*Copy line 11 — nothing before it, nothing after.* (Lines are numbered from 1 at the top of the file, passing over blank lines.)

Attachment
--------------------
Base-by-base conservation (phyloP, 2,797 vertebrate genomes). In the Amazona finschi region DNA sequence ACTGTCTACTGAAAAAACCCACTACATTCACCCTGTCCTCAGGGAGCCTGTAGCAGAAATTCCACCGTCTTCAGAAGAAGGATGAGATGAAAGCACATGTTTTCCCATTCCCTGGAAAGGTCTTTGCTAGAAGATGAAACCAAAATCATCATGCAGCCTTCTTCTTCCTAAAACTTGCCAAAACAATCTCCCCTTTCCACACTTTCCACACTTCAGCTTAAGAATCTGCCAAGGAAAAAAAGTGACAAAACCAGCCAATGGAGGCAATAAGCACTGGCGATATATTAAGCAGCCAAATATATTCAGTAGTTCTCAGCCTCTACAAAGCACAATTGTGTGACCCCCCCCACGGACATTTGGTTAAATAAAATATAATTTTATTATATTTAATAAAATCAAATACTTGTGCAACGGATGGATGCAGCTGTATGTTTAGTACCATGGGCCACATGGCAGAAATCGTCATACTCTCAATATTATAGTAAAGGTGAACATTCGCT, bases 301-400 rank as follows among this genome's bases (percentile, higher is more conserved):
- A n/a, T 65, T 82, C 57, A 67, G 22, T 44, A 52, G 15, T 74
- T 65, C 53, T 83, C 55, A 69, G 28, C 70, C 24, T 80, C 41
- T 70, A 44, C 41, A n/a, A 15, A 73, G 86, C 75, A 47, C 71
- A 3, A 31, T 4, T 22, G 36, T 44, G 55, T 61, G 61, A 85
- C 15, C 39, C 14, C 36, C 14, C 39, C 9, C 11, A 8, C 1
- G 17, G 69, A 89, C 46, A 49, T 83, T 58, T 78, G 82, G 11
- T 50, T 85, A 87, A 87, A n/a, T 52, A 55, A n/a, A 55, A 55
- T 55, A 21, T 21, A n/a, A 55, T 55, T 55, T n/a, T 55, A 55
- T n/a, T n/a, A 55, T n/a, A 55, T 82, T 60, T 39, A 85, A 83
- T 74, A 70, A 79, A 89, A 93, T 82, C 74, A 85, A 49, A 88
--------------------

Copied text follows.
- T 74, A 70, A 79, A 89, A 93, T 82, C 74, A 85, A 49, A 88